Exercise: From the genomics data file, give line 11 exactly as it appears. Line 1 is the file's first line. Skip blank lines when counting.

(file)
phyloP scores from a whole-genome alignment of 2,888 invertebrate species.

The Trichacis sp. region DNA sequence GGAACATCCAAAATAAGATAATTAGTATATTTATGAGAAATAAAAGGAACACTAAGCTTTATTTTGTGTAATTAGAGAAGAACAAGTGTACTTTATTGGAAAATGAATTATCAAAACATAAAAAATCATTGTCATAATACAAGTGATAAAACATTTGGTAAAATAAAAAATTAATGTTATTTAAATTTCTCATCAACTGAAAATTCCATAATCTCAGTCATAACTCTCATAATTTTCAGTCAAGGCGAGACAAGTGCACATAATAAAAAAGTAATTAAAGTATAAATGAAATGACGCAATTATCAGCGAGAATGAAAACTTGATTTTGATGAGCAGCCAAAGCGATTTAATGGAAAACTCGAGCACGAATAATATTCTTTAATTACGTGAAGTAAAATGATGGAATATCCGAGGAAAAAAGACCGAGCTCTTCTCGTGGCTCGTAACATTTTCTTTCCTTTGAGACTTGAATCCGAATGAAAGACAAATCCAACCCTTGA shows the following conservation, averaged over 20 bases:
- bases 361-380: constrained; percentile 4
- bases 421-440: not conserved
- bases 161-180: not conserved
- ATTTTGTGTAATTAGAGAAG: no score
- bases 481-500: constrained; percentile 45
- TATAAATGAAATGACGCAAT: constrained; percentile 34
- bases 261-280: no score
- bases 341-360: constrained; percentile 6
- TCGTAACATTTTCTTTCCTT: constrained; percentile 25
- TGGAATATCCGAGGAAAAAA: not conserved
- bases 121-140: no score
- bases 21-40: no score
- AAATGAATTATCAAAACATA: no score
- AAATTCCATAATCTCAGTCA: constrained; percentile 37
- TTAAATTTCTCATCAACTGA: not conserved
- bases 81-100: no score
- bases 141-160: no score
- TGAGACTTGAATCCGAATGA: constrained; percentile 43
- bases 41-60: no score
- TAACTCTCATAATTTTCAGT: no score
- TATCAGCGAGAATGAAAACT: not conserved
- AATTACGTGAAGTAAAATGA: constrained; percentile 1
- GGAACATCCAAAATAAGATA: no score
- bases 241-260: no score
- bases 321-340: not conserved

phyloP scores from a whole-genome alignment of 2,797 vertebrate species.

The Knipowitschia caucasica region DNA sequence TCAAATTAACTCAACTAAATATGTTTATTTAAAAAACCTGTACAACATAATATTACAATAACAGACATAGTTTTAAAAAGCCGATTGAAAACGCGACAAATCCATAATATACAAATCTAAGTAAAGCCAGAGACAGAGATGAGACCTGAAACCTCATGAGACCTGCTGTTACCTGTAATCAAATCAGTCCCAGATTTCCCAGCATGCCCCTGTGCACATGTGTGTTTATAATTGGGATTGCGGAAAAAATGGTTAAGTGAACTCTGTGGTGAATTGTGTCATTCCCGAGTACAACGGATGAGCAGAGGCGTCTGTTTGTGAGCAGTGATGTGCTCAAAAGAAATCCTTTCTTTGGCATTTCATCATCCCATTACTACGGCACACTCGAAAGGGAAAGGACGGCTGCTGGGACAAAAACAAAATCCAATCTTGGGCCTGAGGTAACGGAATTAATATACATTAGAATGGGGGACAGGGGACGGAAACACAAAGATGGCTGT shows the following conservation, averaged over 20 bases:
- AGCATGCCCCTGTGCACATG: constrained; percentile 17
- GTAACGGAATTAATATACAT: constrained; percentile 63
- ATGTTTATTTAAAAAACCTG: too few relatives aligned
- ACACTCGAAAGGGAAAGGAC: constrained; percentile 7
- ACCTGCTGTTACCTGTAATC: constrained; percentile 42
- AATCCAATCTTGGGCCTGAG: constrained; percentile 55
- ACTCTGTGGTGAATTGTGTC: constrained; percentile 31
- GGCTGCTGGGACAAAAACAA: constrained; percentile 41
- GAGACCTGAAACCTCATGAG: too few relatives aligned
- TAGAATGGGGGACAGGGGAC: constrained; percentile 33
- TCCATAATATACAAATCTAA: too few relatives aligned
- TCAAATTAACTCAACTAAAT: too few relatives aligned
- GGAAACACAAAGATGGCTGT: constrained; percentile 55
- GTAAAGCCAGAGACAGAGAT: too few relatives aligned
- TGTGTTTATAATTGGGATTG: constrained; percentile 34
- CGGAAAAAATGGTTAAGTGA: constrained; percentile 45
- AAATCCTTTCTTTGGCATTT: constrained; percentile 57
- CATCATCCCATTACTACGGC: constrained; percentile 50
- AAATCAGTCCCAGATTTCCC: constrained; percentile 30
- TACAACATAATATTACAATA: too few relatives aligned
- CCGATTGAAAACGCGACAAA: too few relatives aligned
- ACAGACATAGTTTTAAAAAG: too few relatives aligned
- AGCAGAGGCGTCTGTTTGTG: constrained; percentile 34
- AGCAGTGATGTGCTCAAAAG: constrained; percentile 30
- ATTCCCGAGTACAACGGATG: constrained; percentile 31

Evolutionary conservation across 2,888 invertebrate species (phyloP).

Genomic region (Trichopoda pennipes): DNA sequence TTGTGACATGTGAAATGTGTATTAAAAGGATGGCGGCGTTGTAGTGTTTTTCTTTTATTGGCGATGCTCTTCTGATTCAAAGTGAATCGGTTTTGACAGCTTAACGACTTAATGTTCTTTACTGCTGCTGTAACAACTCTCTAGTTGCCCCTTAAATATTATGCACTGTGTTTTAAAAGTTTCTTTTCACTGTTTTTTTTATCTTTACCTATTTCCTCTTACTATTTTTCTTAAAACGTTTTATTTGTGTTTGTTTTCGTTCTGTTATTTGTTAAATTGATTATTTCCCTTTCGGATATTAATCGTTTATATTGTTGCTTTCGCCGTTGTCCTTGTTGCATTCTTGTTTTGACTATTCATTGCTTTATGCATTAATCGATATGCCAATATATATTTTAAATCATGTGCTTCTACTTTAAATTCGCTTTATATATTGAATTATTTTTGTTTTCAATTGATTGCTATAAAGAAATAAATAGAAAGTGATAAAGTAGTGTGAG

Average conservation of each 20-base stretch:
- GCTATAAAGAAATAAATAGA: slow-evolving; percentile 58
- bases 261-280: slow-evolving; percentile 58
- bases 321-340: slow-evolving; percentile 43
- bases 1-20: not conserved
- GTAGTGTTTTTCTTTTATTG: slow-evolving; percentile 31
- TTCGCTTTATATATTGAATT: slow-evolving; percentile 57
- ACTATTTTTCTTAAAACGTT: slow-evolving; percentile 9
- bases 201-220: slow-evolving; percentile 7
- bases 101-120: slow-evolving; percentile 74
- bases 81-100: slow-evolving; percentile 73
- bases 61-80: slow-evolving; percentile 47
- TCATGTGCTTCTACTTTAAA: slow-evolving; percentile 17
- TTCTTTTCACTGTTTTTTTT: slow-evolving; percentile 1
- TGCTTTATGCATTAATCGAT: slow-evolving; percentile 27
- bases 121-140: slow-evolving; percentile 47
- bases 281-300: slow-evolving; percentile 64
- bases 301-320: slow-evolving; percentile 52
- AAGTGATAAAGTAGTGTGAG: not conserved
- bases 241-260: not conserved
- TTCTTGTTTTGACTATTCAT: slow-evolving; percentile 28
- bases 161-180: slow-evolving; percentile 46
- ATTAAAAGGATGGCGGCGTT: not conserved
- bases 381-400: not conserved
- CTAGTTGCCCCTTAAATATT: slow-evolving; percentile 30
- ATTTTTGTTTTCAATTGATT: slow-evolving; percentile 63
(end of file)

- TCGTAACATTTTCTTTCCTT: constrained; percentile 25